Experiencing the Peterskirche is like opening a psychedelic Easter egg.
It looks nice on the outside, with its domes, reliefs and statues. Then, when you go inside, a dizzying wave of colour and form hits you that is really quite breathtaking.
- Early 18th-century church with a gorgeously Baroque interior
- Also a venue for concerts and recitals (many free)
- See also: How to see a concert | Other churches
The church of St. Peter
This Opus Dei-run Baroque church nestles quietly in the centre of Petersplatz square, just off the busy Graben pedestrian area and surrounded by buildings from the 18th and 19th centuries. All of which makes for good photos.
Don’t expect a huge cathedral-like church: it’s essentially an entrance foyer, the oval-shaped domed area with niches (mini chapels) and the high altar area. But the Peterskirche packs an awful lot of Baroque magnificence into a small space.
Everywhere you look inside offers a kaleidoscope of ornamental design. If you can, close your eyes when you enter the foyer and get a friend or family member to guide you through the door to the main dome.
Then open your eyes.
Save the surprise for your visit or get a preview through the church’s own virtual tour.
The entrance area has a free and formal guide to the church’s interior, but here are just a few highlights:
- As you face the main altar, don’t forget to look up and behind you to see the Baroque organ built in 1751. Though the word organ is not big enough to properly describe the instrument.
Tip: Peterskirche hosts frequent organ recitals, choir performances, operas and other events, either in the main church or in the underground vaults.
- Check the pulpit, which is a little bit more decorated than your average wooden stand.
- Try and view the church on a sunny day. The central dome has a small windowed tower at its centre, with a dove as the representation of the Holy Spirit/Trinity at the very top. When sunlight enters this tower, it creates the effect of light shining out from the symbol.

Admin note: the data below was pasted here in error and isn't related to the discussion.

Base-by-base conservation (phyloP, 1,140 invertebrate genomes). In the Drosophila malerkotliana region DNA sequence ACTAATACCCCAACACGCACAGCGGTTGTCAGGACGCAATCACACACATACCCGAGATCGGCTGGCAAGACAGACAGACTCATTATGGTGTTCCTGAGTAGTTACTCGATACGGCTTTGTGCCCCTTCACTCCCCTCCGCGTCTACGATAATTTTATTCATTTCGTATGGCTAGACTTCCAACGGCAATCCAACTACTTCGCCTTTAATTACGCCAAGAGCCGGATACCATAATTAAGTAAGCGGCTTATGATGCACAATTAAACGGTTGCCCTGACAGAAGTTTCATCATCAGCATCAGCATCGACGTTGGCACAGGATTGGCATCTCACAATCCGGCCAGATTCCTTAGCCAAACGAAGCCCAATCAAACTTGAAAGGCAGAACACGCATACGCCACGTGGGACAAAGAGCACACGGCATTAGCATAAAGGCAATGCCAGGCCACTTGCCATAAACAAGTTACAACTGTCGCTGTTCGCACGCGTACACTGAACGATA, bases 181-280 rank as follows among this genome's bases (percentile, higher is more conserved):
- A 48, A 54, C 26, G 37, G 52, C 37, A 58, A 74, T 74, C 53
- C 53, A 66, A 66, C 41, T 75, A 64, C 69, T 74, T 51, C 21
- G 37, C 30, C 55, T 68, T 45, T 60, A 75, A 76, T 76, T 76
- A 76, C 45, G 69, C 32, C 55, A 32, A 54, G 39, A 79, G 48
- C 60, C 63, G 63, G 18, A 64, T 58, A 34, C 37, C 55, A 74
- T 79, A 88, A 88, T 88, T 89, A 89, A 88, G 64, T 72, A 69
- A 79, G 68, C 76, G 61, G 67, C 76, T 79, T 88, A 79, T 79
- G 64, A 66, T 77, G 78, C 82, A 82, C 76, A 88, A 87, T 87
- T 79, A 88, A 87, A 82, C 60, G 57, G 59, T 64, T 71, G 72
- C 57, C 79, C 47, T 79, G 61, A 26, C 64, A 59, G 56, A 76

- Look out for the paintings that create the impression of a bigger structure, such as the artificial dome painted above the entrance to the main altar area.
- Also look for the large portraits around the bottom of the dome – see how the painted projections over the stonework give them a 3D feel.
Tip: the Peterskirche usually has a display of nativity scenes for three weeks during the pre-Christmas period and a smaller display (with Easter scenes) around Easter.
The historical records are incomplete but suggest the first church on this site appeared in the late 4th century. A time when Attila the Hun was still decades away from tweaking the noses of Kings and Emperors across Europe.
A Romanesque church, built somewhere between the 8th and 11th century (depending on who you believe), certainly preceded the current one.
Today’s church went up in the early 18th century. Dedicated to the Holy Trinity, the design mimics its famous namesake in Rome (as you can tell from a glance at the main dome). The official consecration took place in 1733.
Tickets & visitor tips
At the time of writing, St. Peter’s Church is free to visit and open daily. It’s a working church (priests were receiving confessions during my visit), so be aware of that in terms of your clothing and behaviour of course.
How to get to Peterskirche
As it’s just off the main pedestrianised centre of Vienna, you’ll likely pass the Peterskirche on your sightseeing travels. The church is not far from the main cathedral, which makes an interesting architectural contrast: Stephansdom has its own bits of Baroque finery but is largely gothic in design.
Public transport suggestions:
Subway: Take the U1/U3 to Stephansplatz and walk up the Graben.
Bus: Take lines 1A or 2A to Graben/Petersplatz.
Address: Petersplatz, 1010 Vienna | Website